—We would rather have sold them ourselves.

18523. And he not only wanted to have your land, but he wanted also to take your cattle at his own price?
—They were called into a public sale, and if any person bought them, the money had all to go through his hands.

18524. Was the township in arrears when this happened?
—No, it was in arrears before, but they were wrought out mostly.

18525. Was this £20 you speak of that was charged against you for removing the wire actually paid?
—Yes, it was actually paid.

18526. You said that you had received a notice that the increase of rent was to be put upon you at next Martinmas; when did you get notice of what the exact sum would be; I think you mentioned you got notice by letter of what it was to be?
—Yes, but I could not exactly tell you what date it would be.

18527. Was it some time after the term of Whitsunday?
—Yes, we first got notice to be prepared to pay the rent, and then we got notice what it was to be.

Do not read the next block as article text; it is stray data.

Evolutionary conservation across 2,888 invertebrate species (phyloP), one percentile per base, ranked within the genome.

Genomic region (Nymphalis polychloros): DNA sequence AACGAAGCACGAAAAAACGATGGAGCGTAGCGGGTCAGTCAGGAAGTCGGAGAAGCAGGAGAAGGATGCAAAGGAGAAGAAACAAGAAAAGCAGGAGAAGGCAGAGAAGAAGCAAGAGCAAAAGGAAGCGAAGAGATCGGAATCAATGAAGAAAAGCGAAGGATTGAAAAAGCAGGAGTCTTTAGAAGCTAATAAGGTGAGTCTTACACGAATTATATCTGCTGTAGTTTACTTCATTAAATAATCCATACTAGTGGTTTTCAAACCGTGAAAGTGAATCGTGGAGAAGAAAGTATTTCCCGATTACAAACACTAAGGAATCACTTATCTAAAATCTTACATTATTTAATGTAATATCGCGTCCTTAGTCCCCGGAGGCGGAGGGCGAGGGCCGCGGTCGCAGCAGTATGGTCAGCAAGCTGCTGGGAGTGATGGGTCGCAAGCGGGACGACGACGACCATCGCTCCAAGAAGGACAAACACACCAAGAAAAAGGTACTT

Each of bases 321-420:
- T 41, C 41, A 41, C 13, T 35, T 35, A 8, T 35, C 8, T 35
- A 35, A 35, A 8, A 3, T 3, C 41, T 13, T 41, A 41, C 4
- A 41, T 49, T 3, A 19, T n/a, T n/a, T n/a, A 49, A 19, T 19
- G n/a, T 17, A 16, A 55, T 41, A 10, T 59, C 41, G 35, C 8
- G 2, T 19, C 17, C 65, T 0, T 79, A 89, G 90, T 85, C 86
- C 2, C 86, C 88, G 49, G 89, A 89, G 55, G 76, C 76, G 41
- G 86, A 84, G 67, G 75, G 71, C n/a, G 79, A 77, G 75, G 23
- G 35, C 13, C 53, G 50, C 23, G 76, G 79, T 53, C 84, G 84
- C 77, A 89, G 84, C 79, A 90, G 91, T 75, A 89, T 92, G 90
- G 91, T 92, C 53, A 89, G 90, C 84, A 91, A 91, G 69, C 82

1S528. And that increased rent was to be paid at the first term?

18529. You did not agree to fish for the proprietor ?
—No, I did not sign that paper, and got no reduction of rent. I did not bind myself to fish to him, or make myself a servant to any man for a lifetime.

18530. And you are paying the high rent?

18531. Is there any body else paying it that you know?

18532. They rather pay it than become bound to work?
—Not the old rent; they got a little reduction, something betwixt the old rent and the first rent, but not so low as the old rent.

18533. When you had the whole hill?
—Yes, we had the whole hill at the time.